World J Gastroenterol. 2008 October 28; 14(40): 6154-6162.
Published online 2008 October 28. doi: 10.3748/wjg.14.6154.
Liver stiffness in the hepatitis B virus carrier: A non-invasive marker of liver disease influenced by the pattern of transaminases
Filippo Oliveri, Barbara Coco, Pietro Ciccorossi, Piero Colombatto, Veronica Romagnoli, Beatrice Cherubini, Ferruccio Bonino and Maurizia Rossana Brunetto.
Filippo Oliveri, Barbara Coco, Pietro Ciccorossi, Piero Colombatto, Veronica Romagnoli, Beatrice Cherubini, Maurizia Rossana Brunetto, UO Epatologia, Azienda Ospedaliero-Universitaria Pisana, Pisa 56124, Italy
Ferruccio Bonino, Università di Pisa, Pisa, and Direzione Scientifica della Fondazione IRCCS Ospedale Maggiore Policlinico, Mangiagalli e Regina Elena, Milano 20122, Italy
Author contributions: Oliveri F, Coco B, Ciccorossi P, Colombatto P, Romagnoli V, Cherubini B and Brunetto MR performed research (clinical and elastographic assessment); Oliveri F, Coco B, Bonino F and Brunetto MR designed the study, performed the analysis and wrote the paper.
Correspondence to: Dr. Maurizia Rossana Brunetto, UO Epatologia, Azienda Ospedaliero-Universitaria Pisana, Via Paradisa n. 2-Cisanello, Pisa 56124, Italy.
Telephone: +39-50-996857 Fax: +39-50-995457
Received May 27, 2008; Revised July 21, 2008; Accepted July 28, 2008;
AIM: To investigate the usefulness of transient elastography by Fibroscan (FS), a rapid non-invasive technique to evaluate liver fibrosis, in the management of chronic hepatitis B virus (HBV) carriers.
METHODS: In 297 consecutive HBV carriers, we studied the correlation between liver stiffness (LS), stage of liver disease and other factors potentially influencing FS measurements. In 87 chronic hepatitis B (CHB) patients, we monitored the FS variations according to the spontaneous or treatment-induced variations of biochemical activity during follow-up.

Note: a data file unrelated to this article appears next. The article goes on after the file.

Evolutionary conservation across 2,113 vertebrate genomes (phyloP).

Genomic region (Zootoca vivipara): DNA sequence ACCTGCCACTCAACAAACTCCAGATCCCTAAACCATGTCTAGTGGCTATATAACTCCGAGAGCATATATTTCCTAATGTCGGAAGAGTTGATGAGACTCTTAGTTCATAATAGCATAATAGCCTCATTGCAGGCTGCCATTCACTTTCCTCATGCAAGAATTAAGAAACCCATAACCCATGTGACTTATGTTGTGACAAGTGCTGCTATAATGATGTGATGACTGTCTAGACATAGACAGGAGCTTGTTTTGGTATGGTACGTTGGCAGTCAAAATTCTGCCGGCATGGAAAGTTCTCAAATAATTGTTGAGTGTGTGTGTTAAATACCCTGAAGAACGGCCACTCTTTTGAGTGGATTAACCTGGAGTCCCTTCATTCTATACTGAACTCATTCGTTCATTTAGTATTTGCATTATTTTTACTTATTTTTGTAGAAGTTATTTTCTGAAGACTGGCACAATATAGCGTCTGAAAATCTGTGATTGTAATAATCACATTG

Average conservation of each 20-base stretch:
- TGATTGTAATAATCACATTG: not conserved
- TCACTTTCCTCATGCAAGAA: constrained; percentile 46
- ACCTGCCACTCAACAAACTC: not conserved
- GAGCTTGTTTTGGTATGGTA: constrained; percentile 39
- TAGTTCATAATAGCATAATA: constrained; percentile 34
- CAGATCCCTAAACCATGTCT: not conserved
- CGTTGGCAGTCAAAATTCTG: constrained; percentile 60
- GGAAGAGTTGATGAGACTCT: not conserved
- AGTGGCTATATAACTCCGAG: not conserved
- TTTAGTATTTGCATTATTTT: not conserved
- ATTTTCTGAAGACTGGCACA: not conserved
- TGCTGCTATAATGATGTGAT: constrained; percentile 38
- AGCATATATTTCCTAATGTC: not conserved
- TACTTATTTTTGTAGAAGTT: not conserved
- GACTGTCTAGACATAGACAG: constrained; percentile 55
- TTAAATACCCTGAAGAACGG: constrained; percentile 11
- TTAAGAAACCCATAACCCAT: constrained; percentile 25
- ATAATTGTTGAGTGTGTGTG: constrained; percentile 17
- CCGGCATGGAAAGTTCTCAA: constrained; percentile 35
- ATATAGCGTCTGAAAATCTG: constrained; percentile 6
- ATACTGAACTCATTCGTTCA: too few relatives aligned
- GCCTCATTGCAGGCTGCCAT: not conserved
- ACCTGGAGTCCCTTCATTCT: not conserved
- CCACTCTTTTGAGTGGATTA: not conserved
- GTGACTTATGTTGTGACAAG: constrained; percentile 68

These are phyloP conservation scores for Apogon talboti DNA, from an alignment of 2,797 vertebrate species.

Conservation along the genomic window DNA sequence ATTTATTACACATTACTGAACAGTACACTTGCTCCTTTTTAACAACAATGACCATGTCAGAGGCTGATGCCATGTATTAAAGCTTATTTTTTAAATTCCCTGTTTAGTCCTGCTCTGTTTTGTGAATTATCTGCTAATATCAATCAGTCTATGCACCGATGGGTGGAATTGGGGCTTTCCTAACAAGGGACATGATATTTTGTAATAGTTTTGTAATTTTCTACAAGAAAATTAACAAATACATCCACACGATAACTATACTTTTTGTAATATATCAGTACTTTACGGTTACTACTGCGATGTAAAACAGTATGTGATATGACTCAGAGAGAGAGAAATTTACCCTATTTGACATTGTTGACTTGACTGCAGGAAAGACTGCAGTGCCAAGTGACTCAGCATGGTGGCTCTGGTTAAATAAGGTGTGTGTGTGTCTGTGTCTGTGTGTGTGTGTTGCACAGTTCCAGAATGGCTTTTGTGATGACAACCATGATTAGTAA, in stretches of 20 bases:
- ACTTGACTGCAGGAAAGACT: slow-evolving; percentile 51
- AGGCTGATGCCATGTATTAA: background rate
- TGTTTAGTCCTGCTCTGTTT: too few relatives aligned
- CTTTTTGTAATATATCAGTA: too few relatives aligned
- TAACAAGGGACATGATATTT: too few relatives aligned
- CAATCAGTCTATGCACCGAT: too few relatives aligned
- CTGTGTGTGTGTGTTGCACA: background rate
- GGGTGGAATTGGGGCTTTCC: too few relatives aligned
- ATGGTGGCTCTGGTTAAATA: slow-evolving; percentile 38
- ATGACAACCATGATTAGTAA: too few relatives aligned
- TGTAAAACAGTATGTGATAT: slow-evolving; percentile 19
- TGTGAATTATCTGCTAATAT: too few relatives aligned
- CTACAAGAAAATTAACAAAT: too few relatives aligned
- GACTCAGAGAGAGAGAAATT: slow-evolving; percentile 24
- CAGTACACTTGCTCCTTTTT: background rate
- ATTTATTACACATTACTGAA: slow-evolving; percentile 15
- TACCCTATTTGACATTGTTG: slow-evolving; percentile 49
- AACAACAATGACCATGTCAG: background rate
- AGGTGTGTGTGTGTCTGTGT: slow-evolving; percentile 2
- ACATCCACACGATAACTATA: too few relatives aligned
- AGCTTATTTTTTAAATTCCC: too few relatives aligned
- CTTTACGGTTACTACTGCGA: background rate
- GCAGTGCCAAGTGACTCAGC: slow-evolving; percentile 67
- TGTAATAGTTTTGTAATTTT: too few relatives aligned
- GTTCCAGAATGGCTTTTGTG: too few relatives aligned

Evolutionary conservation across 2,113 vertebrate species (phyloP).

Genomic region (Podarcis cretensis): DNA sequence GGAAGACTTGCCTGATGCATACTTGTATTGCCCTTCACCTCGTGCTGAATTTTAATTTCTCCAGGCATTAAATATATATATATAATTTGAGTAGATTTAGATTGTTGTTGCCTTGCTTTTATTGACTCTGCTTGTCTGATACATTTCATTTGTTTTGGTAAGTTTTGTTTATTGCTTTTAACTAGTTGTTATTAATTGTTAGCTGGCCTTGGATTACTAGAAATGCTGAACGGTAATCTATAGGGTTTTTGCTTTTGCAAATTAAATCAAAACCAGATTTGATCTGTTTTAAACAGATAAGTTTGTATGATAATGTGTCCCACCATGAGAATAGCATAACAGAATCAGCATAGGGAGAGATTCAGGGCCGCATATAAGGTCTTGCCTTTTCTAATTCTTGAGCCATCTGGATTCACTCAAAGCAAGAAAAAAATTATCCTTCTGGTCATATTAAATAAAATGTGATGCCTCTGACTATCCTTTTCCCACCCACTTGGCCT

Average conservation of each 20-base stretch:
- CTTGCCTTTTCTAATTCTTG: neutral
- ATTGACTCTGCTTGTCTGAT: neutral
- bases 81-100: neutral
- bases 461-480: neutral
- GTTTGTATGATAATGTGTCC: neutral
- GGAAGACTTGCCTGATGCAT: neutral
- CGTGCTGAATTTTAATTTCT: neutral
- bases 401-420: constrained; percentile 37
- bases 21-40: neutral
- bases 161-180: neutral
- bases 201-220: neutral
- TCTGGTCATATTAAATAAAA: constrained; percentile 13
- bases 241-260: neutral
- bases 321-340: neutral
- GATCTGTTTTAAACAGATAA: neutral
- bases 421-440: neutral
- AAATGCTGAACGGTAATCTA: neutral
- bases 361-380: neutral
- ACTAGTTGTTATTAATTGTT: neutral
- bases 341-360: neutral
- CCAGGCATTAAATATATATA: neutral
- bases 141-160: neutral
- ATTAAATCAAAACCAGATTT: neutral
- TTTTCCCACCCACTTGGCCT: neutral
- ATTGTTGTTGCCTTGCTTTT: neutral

RESULTS: FS values were 12.3 ± 3.3 kPa in acute hepatitis, 10.3 ± 8.8 kPa in chronic hepatitis, 4.3 ± 1.0 kPa in inactive carriers and 4.6 ± 1.2 kPa in blood donors. We identified the cut-offs of 7.5 and 11.8 kPa for the diagnosis of fibrosis ≥ S3 and cirrhosis respectively, showing 93.9% and 86.5% sensitivity, 88.5% and 96.3% specificity, 76.7% and 86.7% positive predictive value (PPV), 97.3% and 96.3% negative predictive value (NPV) and 90.1% and 94.2% diagnostic accuracy. At multivariate analysis in 171 untreated carriers, fibrosis stage (t = 13.187, P < 0.001), active vs inactive HBV infection (t = 6.437, P < 0.001), alanine aminotransferase (ALT) (t = 4.740, P < 0.001) and HBV-DNA levels (t = -2.046, P = 0.042) were independently associated with FS. Necroinflammation score (t = 2.158, > 10/18 vs ≤ 10/18, P = 0.035) and ALT levels (t = 3.566, P = 0.001) were independently associated with LS in 83 untreated patients without cirrhosis and long-term biochemical remission (t = 4.662, P < 0.001) in 80 treated patients. During FS monitoring (mean follow-up 19.9 ± 7.1 mo) FS values paralleled those of ALT in patients with hepatitis exacerbation (with 1.2 to 4.4-fold increases in CHB patients) and showed a progressive decrease during antiviral therapy.
CONCLUSION: FS is a non-invasive tool to monitor liver disease in chronic HBV carriers, provided that the pattern of biochemical activity is taken into account. In the inactive carrier, it identifies non-HBV-related causes of liver damage and transient reactivations. In CHB patients, it may warrant a more appropriate timing of control liver biopsies.
Keywords: Liver elastography, Liver fibrosis, Cirrhosis, Hepatitis B virus, Chronic hepatitis B